DESIGN Using latent class analysis (LCA) we examined baseline cannabis withdrawal to derive symptom profiles. Then, using latent transition analysis (LTA) we examined the longitudinal course of withdrawal symptoms across the time points. Exploratory analyses examined demographic and clinical characteristics predictors of withdrawal class and transitioning to more or fewer withdrawal symptoms over time.
SETTING Medical cannabis clinic waiting rooms in Michigan, USA.
PARTICIPANTS A cohort of 527 adults with chronic pain seeking medical cannabis certification or recertification was recruited between February 2014 and June 2015. Participants were predominantly white (82%), 49% identified as male, with an average age of 45.6 years (SD=12.8).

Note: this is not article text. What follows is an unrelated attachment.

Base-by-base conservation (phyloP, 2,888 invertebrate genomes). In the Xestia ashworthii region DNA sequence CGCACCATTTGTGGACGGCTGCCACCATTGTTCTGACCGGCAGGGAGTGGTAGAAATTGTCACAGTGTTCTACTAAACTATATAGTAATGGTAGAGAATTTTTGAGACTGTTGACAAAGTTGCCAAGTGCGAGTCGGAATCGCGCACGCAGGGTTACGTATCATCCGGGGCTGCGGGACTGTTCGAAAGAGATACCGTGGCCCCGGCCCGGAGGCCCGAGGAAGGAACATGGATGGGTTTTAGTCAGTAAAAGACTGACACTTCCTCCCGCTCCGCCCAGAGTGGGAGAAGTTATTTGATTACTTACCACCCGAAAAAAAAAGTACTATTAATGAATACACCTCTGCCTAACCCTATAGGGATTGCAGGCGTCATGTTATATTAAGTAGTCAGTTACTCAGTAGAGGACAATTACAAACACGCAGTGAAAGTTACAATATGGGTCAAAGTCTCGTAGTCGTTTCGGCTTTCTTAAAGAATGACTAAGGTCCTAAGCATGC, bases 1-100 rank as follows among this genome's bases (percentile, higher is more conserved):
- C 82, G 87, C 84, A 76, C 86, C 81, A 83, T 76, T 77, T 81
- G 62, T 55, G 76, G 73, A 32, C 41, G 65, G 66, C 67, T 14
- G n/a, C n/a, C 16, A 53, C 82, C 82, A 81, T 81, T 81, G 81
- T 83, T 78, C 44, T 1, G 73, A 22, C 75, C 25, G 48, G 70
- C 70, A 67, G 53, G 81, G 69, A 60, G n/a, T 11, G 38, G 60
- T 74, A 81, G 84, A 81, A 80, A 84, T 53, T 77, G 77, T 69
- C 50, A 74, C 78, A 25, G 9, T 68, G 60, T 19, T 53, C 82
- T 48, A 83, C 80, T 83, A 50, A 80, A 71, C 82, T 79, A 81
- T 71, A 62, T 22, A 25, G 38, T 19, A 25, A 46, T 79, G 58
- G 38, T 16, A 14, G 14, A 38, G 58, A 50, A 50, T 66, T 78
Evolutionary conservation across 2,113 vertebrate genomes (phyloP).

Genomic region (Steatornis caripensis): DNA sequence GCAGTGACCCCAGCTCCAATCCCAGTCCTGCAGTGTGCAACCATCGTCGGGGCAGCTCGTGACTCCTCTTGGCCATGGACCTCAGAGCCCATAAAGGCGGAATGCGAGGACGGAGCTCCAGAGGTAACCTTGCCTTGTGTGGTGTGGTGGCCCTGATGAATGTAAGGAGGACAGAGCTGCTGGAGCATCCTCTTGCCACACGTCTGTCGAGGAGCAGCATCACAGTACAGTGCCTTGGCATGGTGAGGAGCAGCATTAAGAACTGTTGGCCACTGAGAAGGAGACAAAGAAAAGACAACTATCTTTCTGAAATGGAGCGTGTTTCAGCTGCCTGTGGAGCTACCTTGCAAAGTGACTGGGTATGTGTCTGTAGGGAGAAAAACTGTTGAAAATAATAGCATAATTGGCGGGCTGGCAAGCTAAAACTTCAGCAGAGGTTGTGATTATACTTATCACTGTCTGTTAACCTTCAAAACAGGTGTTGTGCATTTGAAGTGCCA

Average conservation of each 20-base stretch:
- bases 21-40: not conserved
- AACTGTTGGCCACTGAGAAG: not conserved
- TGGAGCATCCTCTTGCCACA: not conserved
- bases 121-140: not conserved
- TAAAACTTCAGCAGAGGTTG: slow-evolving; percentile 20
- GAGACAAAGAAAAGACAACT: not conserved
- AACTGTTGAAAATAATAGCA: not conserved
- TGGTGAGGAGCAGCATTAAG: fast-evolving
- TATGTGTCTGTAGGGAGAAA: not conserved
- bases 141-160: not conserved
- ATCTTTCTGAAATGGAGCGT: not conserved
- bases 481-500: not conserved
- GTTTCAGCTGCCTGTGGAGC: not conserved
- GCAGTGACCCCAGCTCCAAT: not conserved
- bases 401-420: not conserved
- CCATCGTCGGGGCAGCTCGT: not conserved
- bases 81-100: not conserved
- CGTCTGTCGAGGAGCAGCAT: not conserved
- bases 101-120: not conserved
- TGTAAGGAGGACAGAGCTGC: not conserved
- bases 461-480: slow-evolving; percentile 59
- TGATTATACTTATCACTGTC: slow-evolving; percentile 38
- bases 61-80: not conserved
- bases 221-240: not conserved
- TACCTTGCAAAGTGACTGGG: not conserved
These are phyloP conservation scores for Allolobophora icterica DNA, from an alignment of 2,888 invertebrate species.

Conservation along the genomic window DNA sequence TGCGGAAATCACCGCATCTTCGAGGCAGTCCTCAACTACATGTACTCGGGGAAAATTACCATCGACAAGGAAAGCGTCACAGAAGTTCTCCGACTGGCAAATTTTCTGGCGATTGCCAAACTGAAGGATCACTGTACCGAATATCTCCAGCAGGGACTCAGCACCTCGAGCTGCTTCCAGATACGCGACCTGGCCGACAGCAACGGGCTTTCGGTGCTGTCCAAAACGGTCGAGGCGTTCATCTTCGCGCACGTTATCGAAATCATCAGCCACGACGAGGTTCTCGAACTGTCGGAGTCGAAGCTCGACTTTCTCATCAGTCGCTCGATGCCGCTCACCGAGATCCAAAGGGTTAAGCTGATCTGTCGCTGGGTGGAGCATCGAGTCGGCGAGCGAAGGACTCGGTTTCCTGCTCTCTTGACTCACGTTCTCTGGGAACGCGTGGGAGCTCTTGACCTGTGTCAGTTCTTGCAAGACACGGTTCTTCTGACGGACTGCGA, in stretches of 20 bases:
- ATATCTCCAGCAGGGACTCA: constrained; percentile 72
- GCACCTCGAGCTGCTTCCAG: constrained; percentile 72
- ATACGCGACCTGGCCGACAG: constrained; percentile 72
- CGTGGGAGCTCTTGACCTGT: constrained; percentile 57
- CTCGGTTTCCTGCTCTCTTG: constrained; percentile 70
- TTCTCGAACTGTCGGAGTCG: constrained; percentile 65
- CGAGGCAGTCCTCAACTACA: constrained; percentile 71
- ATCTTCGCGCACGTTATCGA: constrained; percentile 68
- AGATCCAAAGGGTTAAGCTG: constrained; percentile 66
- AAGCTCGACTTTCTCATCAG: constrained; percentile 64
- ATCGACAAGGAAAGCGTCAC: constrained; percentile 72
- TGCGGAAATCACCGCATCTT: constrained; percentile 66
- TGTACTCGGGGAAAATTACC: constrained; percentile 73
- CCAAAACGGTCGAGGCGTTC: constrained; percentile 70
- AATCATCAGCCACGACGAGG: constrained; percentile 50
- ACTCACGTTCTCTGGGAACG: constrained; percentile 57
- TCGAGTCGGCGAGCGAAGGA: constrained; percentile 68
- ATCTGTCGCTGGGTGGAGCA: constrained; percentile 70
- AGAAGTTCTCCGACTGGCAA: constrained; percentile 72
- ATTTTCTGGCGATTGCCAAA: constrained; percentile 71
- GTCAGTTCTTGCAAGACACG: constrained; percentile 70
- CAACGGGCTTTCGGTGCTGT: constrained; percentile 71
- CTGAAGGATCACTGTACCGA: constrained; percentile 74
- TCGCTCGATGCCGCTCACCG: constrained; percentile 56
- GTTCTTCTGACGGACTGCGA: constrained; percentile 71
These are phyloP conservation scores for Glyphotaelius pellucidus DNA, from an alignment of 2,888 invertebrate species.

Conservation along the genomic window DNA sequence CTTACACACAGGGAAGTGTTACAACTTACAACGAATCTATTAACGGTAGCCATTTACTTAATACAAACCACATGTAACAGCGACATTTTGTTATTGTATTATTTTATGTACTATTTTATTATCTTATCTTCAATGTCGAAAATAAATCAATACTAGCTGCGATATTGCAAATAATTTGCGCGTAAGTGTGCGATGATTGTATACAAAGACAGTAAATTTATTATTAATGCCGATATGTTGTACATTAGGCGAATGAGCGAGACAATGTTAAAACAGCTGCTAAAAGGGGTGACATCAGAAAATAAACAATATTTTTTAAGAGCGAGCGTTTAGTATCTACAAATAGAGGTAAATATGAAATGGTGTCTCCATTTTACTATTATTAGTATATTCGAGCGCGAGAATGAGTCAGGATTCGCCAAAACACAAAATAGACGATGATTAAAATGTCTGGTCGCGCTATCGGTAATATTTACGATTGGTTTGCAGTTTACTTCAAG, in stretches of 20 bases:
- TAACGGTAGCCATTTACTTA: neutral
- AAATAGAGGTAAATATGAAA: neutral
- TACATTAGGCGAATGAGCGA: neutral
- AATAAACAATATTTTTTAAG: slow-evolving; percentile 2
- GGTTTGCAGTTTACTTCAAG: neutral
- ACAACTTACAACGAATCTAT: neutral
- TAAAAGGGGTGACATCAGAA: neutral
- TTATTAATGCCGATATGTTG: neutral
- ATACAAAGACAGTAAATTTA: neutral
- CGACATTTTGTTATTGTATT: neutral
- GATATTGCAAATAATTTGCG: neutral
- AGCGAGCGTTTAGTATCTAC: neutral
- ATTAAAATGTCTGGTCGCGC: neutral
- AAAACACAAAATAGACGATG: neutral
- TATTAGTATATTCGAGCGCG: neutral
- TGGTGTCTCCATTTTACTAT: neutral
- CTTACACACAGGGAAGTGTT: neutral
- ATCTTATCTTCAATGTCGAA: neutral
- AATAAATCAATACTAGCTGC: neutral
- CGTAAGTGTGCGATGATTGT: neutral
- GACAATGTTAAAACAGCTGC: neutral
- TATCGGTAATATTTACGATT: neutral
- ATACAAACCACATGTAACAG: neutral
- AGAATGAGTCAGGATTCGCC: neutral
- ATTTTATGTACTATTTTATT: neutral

MEASUREMENTS Baseline, 12-month, and 24-month assessments of withdrawal symptoms using the Marijuana Withdrawal Checklist-Revised.
FINDINGS A three-class LCA model including a mild (41%), moderate (34%), and severe (25%) symptom class parsimoniously represented withdrawal symptoms experienced by people using medical cannabis. Stability of withdrawal symptoms using a 3-class LTA at 12 and 24 months ranged from 0.58 to 0.87 with the most stability in the mild withdrawal class. Younger age predicted greater severity and worsening of withdrawal over time.
CONCLUSIONS Adults with chronic pain seeking medical cannabis certification or recertification appear to experience moderate to severe withdrawal symptoms. Withdrawal symptoms tend to be stable over a two-year period but younger age is predictive of worse symptoms and of an escalating withdrawal trajectory.